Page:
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IU Health tiene restricciones de visitantes en algunos de sus hospitales. Encuentre las últimas normas para visitantes y cita.
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A traveling cart filled with stuffed animals, yarn and coloring books can often be seen in the halls of Indiana University Health West Hospital.
It’s not for kids though—it's for patients 65 years and older.
That’s because this cart is the philanthropy-powered “delirium cart.” This mobile supply center is stocked with distractive devices that help senior patients suffering from dementia and delirium—a temporary but severe form of mental impairment—feel less confused while they are in a medical environment.
“Delirium is a common problem for all older adults in the hospital,” said IU Health Clinical Nurse Specialist Erica Newkirk, MSN, RN, AGCNS-BC, the driving force behind the cart. “It doesn’t just happen to people with Alzheimer’s or a dementia diagnosis, but those individuals are at a higher risk for it.”
In fact, up to a third of patients 70 and older experience in-hospital delirium, and the rate is much higher for those in intensive care or undergoing surgery, according to the National Library of Medicine.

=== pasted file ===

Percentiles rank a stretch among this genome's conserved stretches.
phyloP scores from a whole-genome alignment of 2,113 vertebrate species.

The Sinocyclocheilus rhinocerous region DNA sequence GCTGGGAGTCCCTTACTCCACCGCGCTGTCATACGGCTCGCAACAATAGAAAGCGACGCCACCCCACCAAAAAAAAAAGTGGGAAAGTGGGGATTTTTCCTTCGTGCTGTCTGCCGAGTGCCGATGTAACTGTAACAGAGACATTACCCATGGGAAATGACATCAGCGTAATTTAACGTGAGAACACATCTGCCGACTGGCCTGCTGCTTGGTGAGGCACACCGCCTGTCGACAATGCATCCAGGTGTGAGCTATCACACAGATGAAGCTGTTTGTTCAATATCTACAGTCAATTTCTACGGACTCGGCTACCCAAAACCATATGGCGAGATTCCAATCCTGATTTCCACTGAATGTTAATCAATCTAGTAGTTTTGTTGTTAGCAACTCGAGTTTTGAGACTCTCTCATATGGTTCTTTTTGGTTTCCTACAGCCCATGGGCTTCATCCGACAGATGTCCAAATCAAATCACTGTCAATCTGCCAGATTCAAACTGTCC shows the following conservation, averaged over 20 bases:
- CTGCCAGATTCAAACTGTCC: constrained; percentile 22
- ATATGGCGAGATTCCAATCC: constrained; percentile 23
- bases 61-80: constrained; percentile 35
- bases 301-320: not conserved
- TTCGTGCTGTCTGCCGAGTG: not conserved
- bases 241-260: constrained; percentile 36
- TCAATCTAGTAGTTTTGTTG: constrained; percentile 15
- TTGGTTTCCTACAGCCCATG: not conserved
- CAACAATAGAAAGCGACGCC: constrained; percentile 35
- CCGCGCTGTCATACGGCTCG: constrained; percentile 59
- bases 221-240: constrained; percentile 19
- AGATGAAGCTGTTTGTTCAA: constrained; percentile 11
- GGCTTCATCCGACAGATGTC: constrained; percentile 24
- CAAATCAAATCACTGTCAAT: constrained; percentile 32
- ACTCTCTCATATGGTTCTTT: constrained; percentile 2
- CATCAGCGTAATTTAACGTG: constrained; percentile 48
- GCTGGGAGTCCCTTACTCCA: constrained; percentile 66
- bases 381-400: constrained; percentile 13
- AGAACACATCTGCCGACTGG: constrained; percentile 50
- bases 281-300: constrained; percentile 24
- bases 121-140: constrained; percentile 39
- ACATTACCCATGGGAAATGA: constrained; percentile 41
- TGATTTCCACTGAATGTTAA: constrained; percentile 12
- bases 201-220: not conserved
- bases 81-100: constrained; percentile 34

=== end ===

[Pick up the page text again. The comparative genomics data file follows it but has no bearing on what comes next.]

Newkirk said that anything that interferes with neurotransmitters—the brain chemicals that communicate between nerve cells—can trigger delirium. This means inflammation, infection and medications can induce the disoriented state, as can a host of potentially bewildering changes common to hospital stays, such as unfamiliar surroundings, interruptions of usual routines including sleep patterns, and separation from family and pets.
But the biggest mystery surrounding delirium is that caregivers don’t know if or when it will affect their patients, nor how severe it will be.
“Because there are still so many unknowns, we encourage patients to pick a ‘distraction’ from the delirium cart very early on in their hospital stay,” said Newkirk. “The hope is that by keeping their mind focused, they will not succumb to delirium-related symptoms.”
That tactic is already seeing positive results. Since the implementation of the delirium cart, IU Health West Hospital has seen a substantial decrease in the severity of delirium among older patients. But a major challenge for Newkirk and her team is to keep up with the demands of the cart.
Since it was created in 2013, the cart has relied on in-kind donations from supporters. It’s even been restocked by IU Health Team members, including Newkirk herself. Due to COVID-19 and sanitary restrictions, items from the cart can only be used once and are then given to the patient to take home. This means donations are always needed.
“Without the support of the community and our team members, the delirium cart wouldn’t exist,” said Newkirk.
She and her team accept a wide variety of new items—everything from nail polish and puzzles to coloring books and teddy bears, or monetary gifts the staff can use to buy appropriate items. Because no matter what patients choose, Newkirk said the cart’s contents always help brighten their day.
“People need this care, and this care is perfect from a nursing stance,” Newkirk explained. “We can do so much for patients, even without necessarily using medicine, but just from caring.”
If you’d like to help restock the delirium cart, contact IU Health Foundation Senior Development Officer Leigh Ann Erickson at 317.373.0142.